Therefore, dlib has been updated to work with cuDNN 5.1 and hence we have a dlib 19.1 release, which you can download from dlib's home page.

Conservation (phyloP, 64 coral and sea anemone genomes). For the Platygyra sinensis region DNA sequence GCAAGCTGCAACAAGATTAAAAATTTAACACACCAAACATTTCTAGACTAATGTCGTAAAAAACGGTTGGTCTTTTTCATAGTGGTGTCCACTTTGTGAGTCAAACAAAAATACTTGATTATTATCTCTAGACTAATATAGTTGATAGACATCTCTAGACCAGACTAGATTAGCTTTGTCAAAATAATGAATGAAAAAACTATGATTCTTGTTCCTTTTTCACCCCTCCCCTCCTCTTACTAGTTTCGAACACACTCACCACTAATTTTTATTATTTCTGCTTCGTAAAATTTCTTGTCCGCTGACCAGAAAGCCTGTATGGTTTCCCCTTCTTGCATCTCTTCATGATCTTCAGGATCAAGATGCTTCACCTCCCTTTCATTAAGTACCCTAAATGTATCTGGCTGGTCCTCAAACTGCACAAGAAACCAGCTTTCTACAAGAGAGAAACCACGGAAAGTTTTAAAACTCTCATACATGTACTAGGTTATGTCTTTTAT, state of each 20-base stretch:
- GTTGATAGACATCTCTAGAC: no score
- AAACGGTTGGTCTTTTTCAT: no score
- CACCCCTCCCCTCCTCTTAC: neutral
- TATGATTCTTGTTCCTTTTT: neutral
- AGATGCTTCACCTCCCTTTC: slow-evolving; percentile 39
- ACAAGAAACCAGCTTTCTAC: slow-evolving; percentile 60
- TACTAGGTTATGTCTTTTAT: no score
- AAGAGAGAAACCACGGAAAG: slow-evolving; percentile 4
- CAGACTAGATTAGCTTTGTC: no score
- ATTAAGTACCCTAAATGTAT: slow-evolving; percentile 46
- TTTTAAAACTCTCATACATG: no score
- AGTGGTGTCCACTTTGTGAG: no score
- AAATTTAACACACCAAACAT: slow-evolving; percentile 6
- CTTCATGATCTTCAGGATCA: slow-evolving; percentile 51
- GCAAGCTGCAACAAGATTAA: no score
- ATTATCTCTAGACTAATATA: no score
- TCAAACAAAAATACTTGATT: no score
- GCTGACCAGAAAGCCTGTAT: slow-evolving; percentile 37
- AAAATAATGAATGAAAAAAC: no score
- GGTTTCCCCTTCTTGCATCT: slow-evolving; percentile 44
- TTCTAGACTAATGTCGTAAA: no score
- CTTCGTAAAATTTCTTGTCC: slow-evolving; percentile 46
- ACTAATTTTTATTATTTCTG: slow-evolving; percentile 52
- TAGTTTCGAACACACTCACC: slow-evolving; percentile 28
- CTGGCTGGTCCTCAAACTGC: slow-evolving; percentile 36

I also recently realized that the fancy std::async() in C++11, an API for launching asynchronous tasks, is not backed by any kind of load balancing at all. For example, if you call std::async() at a faster rate than the tasks complete then your program will create an unbounded number of threads, leading to an eventual crash. That's awful. But std::async() is a nice API and I want to use it. So dlib now contains dlib::async() which has the same interface, except instead of the half baked launch policy as the first argument, dlib::async() takes a dlib::thread_pool, giving dlib::async() all the bounded resource use properties of dlib::thread_pool. Moreover, if you don't give dlib::async() a thread pool it will default to a global thread pool instance that contains std::thread::hardware_concurrency() threads. Yay.